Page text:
According to a recent study by Justin J. Gunnell ’05 law ’08 and Prof. Stephen J. Ceci, human ecology and the Helen L. Carr Professor of Developmental Psychology, more attractive defendants in court are less likely to be found guilty than less attractive ones. If there are damages, then more attractive people tend to receive higher rewards and in criminal cases, better-looking defendants receive lower sentences.
This phenomenon has been proven by more than 30 studies conducted over the past 60 to 70 years, according to Gunnell.
“We [already] knew about this phenomenon, so our question was: is there a specific type of person who’s more likely to do this?” Gunnell said.
In their report –– which will be published in the academic journal Behavioral Sciences & the Law and is titled “When Emotionality Trumps Reason” –– Gunnell and Ceci studied how individual information processing styles affect juror decisions.
“Information processing can proceed through two pathways, a rational one and an experiential one. The former is characterized by an emphasis on analysis, fact and logical argument, whereas the latter is characterized by emotional and personal experience,” the study said.
“Our hypothesis was that if we identify the two groups, then the experiential people are more likely to focus on extralegal factors, which shouldn’t have any bearing on the legal process,” Gunnell said. “Attractiveness was the variable we used.”
Every participant was given a survey to determine the degree to which they processed information in a rational or experiential manner. They were then given a case study, where they were exposed to four photographs of the defendant and his or her general profile. Participants were later asked to listen to the cases’ closing arguments.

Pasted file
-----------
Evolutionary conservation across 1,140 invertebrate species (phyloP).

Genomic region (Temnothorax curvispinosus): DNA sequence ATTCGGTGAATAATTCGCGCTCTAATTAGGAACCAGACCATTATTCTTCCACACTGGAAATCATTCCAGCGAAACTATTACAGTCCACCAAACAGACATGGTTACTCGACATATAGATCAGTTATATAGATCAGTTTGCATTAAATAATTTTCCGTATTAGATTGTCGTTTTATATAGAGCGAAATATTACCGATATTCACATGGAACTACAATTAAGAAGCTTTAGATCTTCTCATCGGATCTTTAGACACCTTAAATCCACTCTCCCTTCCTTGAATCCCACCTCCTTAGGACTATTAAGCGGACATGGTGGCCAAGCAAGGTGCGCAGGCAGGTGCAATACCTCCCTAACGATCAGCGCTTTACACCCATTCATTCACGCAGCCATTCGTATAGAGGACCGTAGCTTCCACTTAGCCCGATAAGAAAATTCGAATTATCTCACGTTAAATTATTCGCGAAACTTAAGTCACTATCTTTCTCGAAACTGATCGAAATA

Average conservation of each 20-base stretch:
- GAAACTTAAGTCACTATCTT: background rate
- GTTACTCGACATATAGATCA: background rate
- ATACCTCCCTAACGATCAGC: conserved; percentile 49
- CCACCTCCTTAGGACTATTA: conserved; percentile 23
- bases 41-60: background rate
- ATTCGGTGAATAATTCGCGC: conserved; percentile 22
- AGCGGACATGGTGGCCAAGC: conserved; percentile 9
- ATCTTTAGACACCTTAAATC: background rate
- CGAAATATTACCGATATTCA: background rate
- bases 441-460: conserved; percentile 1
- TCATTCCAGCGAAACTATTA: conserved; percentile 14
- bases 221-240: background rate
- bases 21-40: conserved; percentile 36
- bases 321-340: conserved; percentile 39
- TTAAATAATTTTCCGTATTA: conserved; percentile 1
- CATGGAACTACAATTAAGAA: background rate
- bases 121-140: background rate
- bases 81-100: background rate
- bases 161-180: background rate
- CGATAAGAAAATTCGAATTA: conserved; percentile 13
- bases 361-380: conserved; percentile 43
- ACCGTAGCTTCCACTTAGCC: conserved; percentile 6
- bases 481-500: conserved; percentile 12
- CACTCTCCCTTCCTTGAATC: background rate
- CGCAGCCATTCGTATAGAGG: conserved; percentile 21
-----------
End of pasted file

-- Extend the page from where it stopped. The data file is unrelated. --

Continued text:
Afterward, the participants were asked whether they would find the defendant guilty and, if so, what sentence they would recommend.
The study confirmed what it referred to as an “unattractive harshness effect.” In terms of sentencing, jurors that processed information in more of an “experiential” manner gave an average of 22 months more jailtime for those that they deemed unattractive. Those same jurors found less good-looking defendants guilty 22 percent more of the time than good-looking ones.
“The interesting thing was the degree of influence of one system [of thought processing] over the other,” Gunnell said. “One can overtake the other. For example, you can’t approach a math problem emotionally. It’s context dependent.”
Gunnell began the study in 2005 as an undergraduate on the Cornell in Washington program. It was done completely online and all of the participants were fellow undergraduates, the majority of whom were psychology majors.
“I’ve been working on it for a long time since the statistics were pretty complex,” Gunnell said. “It was actually my senior thesis.”